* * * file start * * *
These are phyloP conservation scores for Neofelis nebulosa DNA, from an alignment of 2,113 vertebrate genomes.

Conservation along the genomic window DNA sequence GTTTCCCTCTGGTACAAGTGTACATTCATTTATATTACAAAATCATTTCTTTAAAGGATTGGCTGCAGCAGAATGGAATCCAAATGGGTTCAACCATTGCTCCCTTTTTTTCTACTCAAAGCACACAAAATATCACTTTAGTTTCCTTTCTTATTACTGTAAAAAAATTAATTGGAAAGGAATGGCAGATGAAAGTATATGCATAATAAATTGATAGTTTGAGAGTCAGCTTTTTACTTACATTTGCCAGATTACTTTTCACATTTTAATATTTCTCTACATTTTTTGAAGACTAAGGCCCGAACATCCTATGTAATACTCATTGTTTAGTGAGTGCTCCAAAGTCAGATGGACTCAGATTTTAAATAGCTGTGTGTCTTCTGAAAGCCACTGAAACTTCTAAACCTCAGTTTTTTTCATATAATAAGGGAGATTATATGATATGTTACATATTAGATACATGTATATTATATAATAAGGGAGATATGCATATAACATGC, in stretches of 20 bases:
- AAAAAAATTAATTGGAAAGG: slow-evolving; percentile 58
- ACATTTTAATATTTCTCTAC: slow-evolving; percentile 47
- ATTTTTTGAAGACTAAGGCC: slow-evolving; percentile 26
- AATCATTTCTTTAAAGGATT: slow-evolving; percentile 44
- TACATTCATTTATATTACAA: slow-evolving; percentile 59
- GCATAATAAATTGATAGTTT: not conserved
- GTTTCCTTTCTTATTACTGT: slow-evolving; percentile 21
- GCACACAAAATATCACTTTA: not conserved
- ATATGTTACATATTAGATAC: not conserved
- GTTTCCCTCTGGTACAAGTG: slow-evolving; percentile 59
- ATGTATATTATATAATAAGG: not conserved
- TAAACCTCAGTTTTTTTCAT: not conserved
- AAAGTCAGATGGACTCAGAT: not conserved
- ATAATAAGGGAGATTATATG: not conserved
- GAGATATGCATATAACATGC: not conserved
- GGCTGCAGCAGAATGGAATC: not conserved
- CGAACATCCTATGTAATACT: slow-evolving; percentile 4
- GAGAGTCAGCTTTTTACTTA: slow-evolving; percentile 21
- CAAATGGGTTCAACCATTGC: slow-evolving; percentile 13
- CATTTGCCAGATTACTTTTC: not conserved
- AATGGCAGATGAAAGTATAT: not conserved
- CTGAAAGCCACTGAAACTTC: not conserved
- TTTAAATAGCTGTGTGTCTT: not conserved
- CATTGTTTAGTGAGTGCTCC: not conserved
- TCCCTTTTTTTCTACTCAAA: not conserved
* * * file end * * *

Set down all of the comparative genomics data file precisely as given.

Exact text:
These are phyloP conservation scores for Neofelis nebulosa DNA, from an alignment of 2,113 vertebrate genomes.

Conservation along the genomic window DNA sequence GTTTCCCTCTGGTACAAGTGTACATTCATTTATATTACAAAATCATTTCTTTAAAGGATTGGCTGCAGCAGAATGGAATCCAAATGGGTTCAACCATTGCTCCCTTTTTTTCTACTCAAAGCACACAAAATATCACTTTAGTTTCCTTTCTTATTACTGTAAAAAAATTAATTGGAAAGGAATGGCAGATGAAAGTATATGCATAATAAATTGATAGTTTGAGAGTCAGCTTTTTACTTACATTTGCCAGATTACTTTTCACATTTTAATATTTCTCTACATTTTTTGAAGACTAAGGCCCGAACATCCTATGTAATACTCATTGTTTAGTGAGTGCTCCAAAGTCAGATGGACTCAGATTTTAAATAGCTGTGTGTCTTCTGAAAGCCACTGAAACTTCTAAACCTCAGTTTTTTTCATATAATAAGGGAGATTATATGATATGTTACATATTAGATACATGTATATTATATAATAAGGGAGATATGCATATAACATGC, in stretches of 20 bases:
- AAAAAAATTAATTGGAAAGG: slow-evolving; percentile 58
- ACATTTTAATATTTCTCTAC: slow-evolving; percentile 47
- ATTTTTTGAAGACTAAGGCC: slow-evolving; percentile 26
- AATCATTTCTTTAAAGGATT: slow-evolving; percentile 44
- TACATTCATTTATATTACAA: slow-evolving; percentile 59
- GCATAATAAATTGATAGTTT: not conserved
- GTTTCCTTTCTTATTACTGT: slow-evolving; percentile 21
- GCACACAAAATATCACTTTA: not conserved
- ATATGTTACATATTAGATAC: not conserved
- GTTTCCCTCTGGTACAAGTG: slow-evolving; percentile 59
- ATGTATATTATATAATAAGG: not conserved
- TAAACCTCAGTTTTTTTCAT: not conserved
- AAAGTCAGATGGACTCAGAT: not conserved
- ATAATAAGGGAGATTATATG: not conserved
- GAGATATGCATATAACATGC: not conserved
- GGCTGCAGCAGAATGGAATC: not conserved
- CGAACATCCTATGTAATACT: slow-evolving; percentile 4
- GAGAGTCAGCTTTTTACTTA: slow-evolving; percentile 21
- CAAATGGGTTCAACCATTGC: slow-evolving; percentile 13
- CATTTGCCAGATTACTTTTC: not conserved
- AATGGCAGATGAAAGTATAT: not conserved
- CTGAAAGCCACTGAAACTTC: not conserved
- TTTAAATAGCTGTGTGTCTT: not conserved
- CATTGTTTAGTGAGTGCTCC: not conserved
- TCCCTTTTTTTCTACTCAAA: not conserved